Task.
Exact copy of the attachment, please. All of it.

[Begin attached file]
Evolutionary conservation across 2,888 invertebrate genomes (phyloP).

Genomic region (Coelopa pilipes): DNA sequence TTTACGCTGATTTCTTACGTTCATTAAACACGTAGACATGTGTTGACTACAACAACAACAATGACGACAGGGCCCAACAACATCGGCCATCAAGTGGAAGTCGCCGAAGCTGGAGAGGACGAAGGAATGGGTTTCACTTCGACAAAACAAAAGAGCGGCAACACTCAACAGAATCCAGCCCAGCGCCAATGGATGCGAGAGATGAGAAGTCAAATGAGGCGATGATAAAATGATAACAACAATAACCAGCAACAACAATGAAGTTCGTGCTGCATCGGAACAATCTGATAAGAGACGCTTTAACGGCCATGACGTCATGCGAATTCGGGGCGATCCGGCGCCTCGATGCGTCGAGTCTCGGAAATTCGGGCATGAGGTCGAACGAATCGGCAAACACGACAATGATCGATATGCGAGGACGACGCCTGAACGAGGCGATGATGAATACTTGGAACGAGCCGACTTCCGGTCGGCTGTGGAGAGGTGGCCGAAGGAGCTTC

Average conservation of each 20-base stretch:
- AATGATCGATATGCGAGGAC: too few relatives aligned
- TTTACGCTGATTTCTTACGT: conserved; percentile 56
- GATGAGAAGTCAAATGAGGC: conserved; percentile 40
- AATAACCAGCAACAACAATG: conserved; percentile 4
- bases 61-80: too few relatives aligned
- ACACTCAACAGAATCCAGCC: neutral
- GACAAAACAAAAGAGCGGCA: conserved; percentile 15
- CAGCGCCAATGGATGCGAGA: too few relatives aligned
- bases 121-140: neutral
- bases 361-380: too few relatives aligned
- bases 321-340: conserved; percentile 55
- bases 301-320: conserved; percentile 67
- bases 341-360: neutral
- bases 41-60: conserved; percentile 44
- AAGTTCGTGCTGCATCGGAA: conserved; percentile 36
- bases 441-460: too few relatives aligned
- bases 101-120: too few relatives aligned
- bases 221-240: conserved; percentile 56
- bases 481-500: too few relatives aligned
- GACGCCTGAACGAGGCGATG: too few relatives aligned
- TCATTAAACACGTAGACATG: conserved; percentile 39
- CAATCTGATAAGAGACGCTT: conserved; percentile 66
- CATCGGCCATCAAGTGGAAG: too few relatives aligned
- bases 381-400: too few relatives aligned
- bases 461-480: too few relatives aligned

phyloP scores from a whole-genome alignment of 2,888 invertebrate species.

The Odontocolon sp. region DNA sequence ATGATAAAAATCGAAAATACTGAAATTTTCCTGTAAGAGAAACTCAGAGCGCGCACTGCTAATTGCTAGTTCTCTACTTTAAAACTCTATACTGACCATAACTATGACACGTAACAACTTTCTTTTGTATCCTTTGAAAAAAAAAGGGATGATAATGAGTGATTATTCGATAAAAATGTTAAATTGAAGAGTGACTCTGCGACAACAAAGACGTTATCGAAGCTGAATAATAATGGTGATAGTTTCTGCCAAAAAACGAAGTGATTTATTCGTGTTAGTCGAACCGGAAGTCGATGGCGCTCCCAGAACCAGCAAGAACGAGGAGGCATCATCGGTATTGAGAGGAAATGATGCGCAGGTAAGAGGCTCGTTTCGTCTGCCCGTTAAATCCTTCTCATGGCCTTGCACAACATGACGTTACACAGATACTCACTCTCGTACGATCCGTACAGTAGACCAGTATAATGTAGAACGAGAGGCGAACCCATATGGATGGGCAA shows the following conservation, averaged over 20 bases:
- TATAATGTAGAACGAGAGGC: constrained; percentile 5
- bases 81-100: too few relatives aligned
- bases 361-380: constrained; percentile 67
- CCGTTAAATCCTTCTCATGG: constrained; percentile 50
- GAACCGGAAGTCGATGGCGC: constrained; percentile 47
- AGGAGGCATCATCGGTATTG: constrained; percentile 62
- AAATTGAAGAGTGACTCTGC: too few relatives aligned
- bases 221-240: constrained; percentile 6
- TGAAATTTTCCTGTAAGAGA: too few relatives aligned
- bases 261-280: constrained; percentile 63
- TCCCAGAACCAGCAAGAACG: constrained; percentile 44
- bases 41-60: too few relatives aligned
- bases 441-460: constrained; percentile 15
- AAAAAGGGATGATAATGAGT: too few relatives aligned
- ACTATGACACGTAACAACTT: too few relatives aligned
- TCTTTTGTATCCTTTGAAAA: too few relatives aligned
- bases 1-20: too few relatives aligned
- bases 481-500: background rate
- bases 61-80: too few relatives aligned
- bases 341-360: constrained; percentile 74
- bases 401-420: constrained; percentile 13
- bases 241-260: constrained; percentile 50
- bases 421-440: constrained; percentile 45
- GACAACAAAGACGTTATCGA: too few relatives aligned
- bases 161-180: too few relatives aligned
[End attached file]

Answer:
Evolutionary conservation across 2,888 invertebrate genomes (phyloP).

Genomic region (Coelopa pilipes): DNA sequence TTTACGCTGATTTCTTACGTTCATTAAACACGTAGACATGTGTTGACTACAACAACAACAATGACGACAGGGCCCAACAACATCGGCCATCAAGTGGAAGTCGCCGAAGCTGGAGAGGACGAAGGAATGGGTTTCACTTCGACAAAACAAAAGAGCGGCAACACTCAACAGAATCCAGCCCAGCGCCAATGGATGCGAGAGATGAGAAGTCAAATGAGGCGATGATAAAATGATAACAACAATAACCAGCAACAACAATGAAGTTCGTGCTGCATCGGAACAATCTGATAAGAGACGCTTTAACGGCCATGACGTCATGCGAATTCGGGGCGATCCGGCGCCTCGATGCGTCGAGTCTCGGAAATTCGGGCATGAGGTCGAACGAATCGGCAAACACGACAATGATCGATATGCGAGGACGACGCCTGAACGAGGCGATGATGAATACTTGGAACGAGCCGACTTCCGGTCGGCTGTGGAGAGGTGGCCGAAGGAGCTTC

Average conservation of each 20-base stretch:
- AATGATCGATATGCGAGGAC: too few relatives aligned
- TTTACGCTGATTTCTTACGT: conserved; percentile 56
- GATGAGAAGTCAAATGAGGC: conserved; percentile 40
- AATAACCAGCAACAACAATG: conserved; percentile 4
- bases 61-80: too few relatives aligned
- ACACTCAACAGAATCCAGCC: neutral
- GACAAAACAAAAGAGCGGCA: conserved; percentile 15
- CAGCGCCAATGGATGCGAGA: too few relatives aligned
- bases 121-140: neutral
- bases 361-380: too few relatives aligned
- bases 321-340: conserved; percentile 55
- bases 301-320: conserved; percentile 67
- bases 341-360: neutral
- bases 41-60: conserved; percentile 44
- AAGTTCGTGCTGCATCGGAA: conserved; percentile 36
- bases 441-460: too few relatives aligned
- bases 101-120: too few relatives aligned
- bases 221-240: conserved; percentile 56
- bases 481-500: too few relatives aligned
- GACGCCTGAACGAGGCGATG: too few relatives aligned
- TCATTAAACACGTAGACATG: conserved; percentile 39
- CAATCTGATAAGAGACGCTT: conserved; percentile 66
- CATCGGCCATCAAGTGGAAG: too few relatives aligned
- bases 381-400: too few relatives aligned
- bases 461-480: too few relatives aligned

phyloP scores from a whole-genome alignment of 2,888 invertebrate species.

The Odontocolon sp. region DNA sequence ATGATAAAAATCGAAAATACTGAAATTTTCCTGTAAGAGAAACTCAGAGCGCGCACTGCTAATTGCTAGTTCTCTACTTTAAAACTCTATACTGACCATAACTATGACACGTAACAACTTTCTTTTGTATCCTTTGAAAAAAAAAGGGATGATAATGAGTGATTATTCGATAAAAATGTTAAATTGAAGAGTGACTCTGCGACAACAAAGACGTTATCGAAGCTGAATAATAATGGTGATAGTTTCTGCCAAAAAACGAAGTGATTTATTCGTGTTAGTCGAACCGGAAGTCGATGGCGCTCCCAGAACCAGCAAGAACGAGGAGGCATCATCGGTATTGAGAGGAAATGATGCGCAGGTAAGAGGCTCGTTTCGTCTGCCCGTTAAATCCTTCTCATGGCCTTGCACAACATGACGTTACACAGATACTCACTCTCGTACGATCCGTACAGTAGACCAGTATAATGTAGAACGAGAGGCGAACCCATATGGATGGGCAA shows the following conservation, averaged over 20 bases:
- TATAATGTAGAACGAGAGGC: constrained; percentile 5
- bases 81-100: too few relatives aligned
- bases 361-380: constrained; percentile 67
- CCGTTAAATCCTTCTCATGG: constrained; percentile 50
- GAACCGGAAGTCGATGGCGC: constrained; percentile 47
- AGGAGGCATCATCGGTATTG: constrained; percentile 62
- AAATTGAAGAGTGACTCTGC: too few relatives aligned
- bases 221-240: constrained; percentile 6
- TGAAATTTTCCTGTAAGAGA: too few relatives aligned
- bases 261-280: constrained; percentile 63
- TCCCAGAACCAGCAAGAACG: constrained; percentile 44
- bases 41-60: too few relatives aligned
- bases 441-460: constrained; percentile 15
- AAAAAGGGATGATAATGAGT: too few relatives aligned
- ACTATGACACGTAACAACTT: too few relatives aligned
- TCTTTTGTATCCTTTGAAAA: too few relatives aligned
- bases 1-20: too few relatives aligned
- bases 481-500: background rate
- bases 61-80: too few relatives aligned
- bases 341-360: constrained; percentile 74
- bases 401-420: constrained; percentile 13
- bases 241-260: constrained; percentile 50
- bases 421-440: constrained; percentile 45
- GACAACAAAGACGTTATCGA: too few relatives aligned
- bases 161-180: too few relatives aligned